Then the author writes “you who share in a heavenly calling”. This calling can be taken as being from heaven (i.e., God who called) or a heavenwards calling (cf. Phil. 3:14). The major emphasis might not be either one, but both barring their necessary weight for the author of Hebrews. It is God who is speaking and who calls His people to Himself. The readers share in the calling of God and to God.
They are to “consider Jesus, the apostle and high priest of our confession”. Hughes observes that  a similar language is employed in 1 John 4:10 were we read “In this is love, not that we have loved God but that he loved us and sent his Son to be the propitiation for our sins.” The latter part reads in Greek “apestalein ton huion autou hilasmon peri tōn hamartiōn hēmōn” (127, n 11; emphasis mine). Moffat takes the piston (“faithful”) of v. 2 to be the object of “consider” (41); thus the following statement would be made by the author of Hebrews: “consider Jesus (as being) faithful!” They are to consider him “faithful” (v. 2) and are to pay careful attention to the faithfulness of Jesus as just mentioned in 2:17-18 (cf. O’Brien, 129).
The “confession” is the core acknowledgement of Jesus being the Son of God (4:14; cf. Lane, 75). Hughes further maintains that this “confession” is both a creed/body of faith and a public proclamation and witness to the world (129). 
In verse 2 Christ’s faithfulness (the title “Christ” is mentioned for the first time!) is compared to the faithfulness of Moses. Moses was there “to testify to the things that were to be spoken later.” This might well refer to Christ himself (cf. John 5:46; Hughes, 136). For Moses portrayal of being a faithful servant we read in Num 12:7 “Not so with my servant Moses. He is faithful in all my house” which gives the background for the comparison of the household imagery. The house in Numbers as well as Hebrews refers to the people of God (Hebr 3:6). Moses was faithful in spite of all the opposition he faced by the people (e.g. Num 11:4-6) and by his own siblings, Aaron and Miriam (Num 12:1-2).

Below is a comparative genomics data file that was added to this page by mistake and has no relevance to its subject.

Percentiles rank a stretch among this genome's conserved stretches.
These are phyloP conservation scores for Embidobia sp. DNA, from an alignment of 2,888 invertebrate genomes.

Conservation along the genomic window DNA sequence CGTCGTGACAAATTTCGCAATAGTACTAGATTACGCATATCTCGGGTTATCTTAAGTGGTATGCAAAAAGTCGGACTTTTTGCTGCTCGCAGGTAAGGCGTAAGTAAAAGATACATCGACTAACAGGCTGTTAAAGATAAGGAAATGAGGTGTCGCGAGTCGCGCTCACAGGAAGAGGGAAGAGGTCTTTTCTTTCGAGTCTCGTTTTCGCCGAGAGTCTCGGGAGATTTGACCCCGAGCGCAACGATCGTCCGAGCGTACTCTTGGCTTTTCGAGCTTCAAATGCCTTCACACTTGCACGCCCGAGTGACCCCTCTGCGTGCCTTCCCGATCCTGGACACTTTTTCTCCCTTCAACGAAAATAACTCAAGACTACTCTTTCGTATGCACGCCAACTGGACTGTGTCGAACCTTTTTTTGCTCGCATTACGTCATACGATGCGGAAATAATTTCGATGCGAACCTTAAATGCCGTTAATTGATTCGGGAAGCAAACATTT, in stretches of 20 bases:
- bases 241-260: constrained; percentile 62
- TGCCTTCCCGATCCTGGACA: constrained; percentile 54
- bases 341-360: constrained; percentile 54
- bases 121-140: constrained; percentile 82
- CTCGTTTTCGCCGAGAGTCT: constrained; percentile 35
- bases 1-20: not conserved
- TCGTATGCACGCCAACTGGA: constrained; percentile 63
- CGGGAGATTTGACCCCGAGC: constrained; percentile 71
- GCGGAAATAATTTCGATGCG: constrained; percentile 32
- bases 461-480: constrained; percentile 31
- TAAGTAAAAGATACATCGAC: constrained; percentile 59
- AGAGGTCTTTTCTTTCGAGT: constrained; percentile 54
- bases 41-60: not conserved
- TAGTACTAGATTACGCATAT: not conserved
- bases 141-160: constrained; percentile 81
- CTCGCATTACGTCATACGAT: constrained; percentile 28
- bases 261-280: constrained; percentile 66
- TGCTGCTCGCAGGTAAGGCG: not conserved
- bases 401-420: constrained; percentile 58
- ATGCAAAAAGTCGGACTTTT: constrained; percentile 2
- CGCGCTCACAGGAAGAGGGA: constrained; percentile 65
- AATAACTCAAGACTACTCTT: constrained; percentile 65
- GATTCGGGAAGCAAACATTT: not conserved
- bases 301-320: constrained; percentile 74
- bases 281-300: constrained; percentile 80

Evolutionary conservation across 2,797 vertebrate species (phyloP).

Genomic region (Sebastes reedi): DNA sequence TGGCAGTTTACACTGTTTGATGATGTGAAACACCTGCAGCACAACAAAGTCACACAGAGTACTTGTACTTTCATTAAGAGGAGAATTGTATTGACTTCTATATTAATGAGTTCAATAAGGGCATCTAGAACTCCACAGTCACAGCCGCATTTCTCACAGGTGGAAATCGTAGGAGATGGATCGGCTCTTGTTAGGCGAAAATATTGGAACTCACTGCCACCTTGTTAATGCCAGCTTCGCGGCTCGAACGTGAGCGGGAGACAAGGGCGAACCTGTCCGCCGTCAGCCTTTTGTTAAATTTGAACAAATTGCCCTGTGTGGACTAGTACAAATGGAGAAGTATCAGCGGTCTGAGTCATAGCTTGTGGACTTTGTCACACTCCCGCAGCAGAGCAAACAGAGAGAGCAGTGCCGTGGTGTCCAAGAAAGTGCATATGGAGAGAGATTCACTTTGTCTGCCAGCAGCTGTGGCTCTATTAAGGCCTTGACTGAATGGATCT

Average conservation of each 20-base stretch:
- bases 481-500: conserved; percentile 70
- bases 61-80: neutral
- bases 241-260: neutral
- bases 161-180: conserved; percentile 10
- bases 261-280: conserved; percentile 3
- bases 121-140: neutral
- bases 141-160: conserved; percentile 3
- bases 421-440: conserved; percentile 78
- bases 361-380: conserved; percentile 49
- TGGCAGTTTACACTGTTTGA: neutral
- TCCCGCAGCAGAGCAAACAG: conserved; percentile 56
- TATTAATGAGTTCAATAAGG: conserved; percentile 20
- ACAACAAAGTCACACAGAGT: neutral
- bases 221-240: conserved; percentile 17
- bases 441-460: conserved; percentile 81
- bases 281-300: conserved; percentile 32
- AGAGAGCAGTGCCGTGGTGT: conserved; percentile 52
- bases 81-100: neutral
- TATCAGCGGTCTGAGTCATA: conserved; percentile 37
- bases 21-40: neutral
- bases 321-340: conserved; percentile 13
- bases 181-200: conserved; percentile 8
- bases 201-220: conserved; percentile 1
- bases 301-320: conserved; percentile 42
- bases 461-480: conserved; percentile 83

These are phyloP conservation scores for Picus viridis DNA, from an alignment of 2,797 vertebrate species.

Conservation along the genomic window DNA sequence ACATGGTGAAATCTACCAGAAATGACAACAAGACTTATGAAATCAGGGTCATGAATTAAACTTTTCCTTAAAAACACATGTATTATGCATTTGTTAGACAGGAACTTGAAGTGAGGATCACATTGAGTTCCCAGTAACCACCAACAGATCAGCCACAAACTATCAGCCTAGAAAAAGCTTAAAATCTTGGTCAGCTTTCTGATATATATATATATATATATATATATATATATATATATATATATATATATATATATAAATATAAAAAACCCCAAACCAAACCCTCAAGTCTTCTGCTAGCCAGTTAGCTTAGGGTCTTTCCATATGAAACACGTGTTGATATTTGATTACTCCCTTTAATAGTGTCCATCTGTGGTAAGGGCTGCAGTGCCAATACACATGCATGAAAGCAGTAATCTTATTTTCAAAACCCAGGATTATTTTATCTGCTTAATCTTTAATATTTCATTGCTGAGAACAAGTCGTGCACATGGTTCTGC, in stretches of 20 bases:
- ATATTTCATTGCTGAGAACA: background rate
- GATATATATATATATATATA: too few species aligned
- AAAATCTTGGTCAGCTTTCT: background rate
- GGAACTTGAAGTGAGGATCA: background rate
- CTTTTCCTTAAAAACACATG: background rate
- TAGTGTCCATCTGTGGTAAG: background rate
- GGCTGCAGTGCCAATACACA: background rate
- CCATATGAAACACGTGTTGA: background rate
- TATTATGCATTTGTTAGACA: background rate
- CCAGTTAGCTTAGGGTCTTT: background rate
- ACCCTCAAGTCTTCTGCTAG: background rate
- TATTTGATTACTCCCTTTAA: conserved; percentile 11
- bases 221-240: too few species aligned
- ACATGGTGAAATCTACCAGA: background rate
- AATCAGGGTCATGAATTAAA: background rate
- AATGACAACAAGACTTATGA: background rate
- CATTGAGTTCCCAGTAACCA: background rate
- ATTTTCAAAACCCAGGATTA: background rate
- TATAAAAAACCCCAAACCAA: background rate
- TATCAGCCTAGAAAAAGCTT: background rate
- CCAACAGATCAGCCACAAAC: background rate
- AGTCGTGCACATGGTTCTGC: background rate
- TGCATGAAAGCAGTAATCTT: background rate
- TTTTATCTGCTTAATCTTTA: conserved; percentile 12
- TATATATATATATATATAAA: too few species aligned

The author turns now to an admonition as a concluding remark of this section. First he clarifies what (or better) who God’s house is: believers themselves! Then, secondly, he states that we are God’s house only “if indeed we hold fast our confidence and our boasting in our hope.” Confidence, Moffat observes, “here as in 4:16 and 10:19, 35 […] denotes the believing man’s attitude to a God whom he knows to be trustworthy” (44). This is the confidence which leads to joy in the hope of God (cf. Rom. 5:2). “Nowhere in the New Testament more than here do we find such repeated insistence on the fact that continuance in the Christian life is the test of reality” (Bruce, 94).